The lock in the toilet of the Lexington doesn’t work.
It doesn’t. There’s no bar. Just the knob you turn that should cause the bar to slide across. If it was there. Which it isn’t. If you aren’t careful you can end up there for hours and hours, spinning the knob aimlessly, awaiting the satisfying clunk and the warm reassurance of a door well closed.
The Icarus Line have been around for a while. A long while. So they’ve presumably got a whole host of boring vignettes which could be potentially wheeled out at this point to count as context for what happened tonight.
But should they be? Are they important to what happened tonight? Is the fact that the toilet of the Lexington has no working lock important to what happened tonight? Or is it all just history, meaningless addendae? Water endlessly passing underneath bridges. Sand unstoppably filtering through hour glasses. Days perpetually sliding through clasping hands.
Context? Fucking schmontext. What happened tonight was a great show. A great rock ‘n’ roll show. Sleazy, poisonous, dirty, dangerous. Rock ‘n’ roll, in the way that it should mean when you say it.
Sneer all you want. You weren’t there. You didn’t see Joe Cardamone and his gang piss all over the clichés that now threaten to overcome the description of the event.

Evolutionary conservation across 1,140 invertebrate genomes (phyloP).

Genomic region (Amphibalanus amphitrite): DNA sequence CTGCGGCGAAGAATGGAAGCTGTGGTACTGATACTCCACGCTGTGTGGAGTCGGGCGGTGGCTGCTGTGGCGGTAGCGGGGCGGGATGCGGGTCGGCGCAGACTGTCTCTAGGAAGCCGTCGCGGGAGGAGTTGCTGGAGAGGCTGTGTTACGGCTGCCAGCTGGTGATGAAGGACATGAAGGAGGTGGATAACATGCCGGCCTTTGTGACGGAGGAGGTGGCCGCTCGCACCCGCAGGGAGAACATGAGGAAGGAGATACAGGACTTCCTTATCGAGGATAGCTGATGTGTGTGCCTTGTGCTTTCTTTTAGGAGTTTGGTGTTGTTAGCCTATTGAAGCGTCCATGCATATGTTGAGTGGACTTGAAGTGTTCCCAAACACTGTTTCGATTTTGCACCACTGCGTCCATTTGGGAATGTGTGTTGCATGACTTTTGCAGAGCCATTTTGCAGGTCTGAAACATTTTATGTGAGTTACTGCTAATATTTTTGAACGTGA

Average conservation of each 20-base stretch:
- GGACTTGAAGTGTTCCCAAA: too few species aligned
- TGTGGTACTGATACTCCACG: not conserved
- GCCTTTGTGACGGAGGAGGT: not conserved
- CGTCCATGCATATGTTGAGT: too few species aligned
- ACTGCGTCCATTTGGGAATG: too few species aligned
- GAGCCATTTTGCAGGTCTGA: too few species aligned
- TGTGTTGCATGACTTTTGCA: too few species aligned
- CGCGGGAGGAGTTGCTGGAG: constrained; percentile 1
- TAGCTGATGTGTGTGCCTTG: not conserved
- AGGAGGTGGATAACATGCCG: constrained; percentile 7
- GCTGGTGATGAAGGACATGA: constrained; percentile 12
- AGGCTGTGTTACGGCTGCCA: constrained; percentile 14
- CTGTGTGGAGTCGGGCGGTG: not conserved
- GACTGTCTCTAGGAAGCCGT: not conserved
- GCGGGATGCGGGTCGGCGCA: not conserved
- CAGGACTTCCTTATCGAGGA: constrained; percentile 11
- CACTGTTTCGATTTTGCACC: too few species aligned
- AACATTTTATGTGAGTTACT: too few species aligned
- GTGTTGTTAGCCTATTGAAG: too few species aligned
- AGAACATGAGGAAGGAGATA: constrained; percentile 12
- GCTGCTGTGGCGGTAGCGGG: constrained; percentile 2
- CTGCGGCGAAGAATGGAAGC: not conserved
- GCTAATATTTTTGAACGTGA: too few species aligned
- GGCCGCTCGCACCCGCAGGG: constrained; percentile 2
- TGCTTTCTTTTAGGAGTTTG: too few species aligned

From the strutting opening of King Baby (from new album, Wildlife) to the singular simplicity of the single song encore, The Icarus Line tore and thrust their way across the minds of the enclosed masses.
It was Iggy & The Stooges back when David Bowie was pushing everything up to 11. It was Jim and William Reid literally turning their backs on the audience. It was the MC5 machine-gunning their way through the naysayers and the non-believers.
Cardamone, briefly clad in suit jacket, and then entirely topless, has the sinewy physique of a man who lives the life he portrays, and the charisma to elevate this to the sort of event that leaves you longing for more.
The Icarus Line are a band who look like they believe. Believe in what they’re doing. Believe in the shit that they’re shovelling. And they believe it with such unshakable certainty that you will too.
Since their conception in 1998, The Icarus Line have been a lot of things. They’ve been long forgotten, oft ignored, occasionally feted. But now they’re back, and they’re just fucking great.
So honestly, who gives a shit if the lock doesn’t work.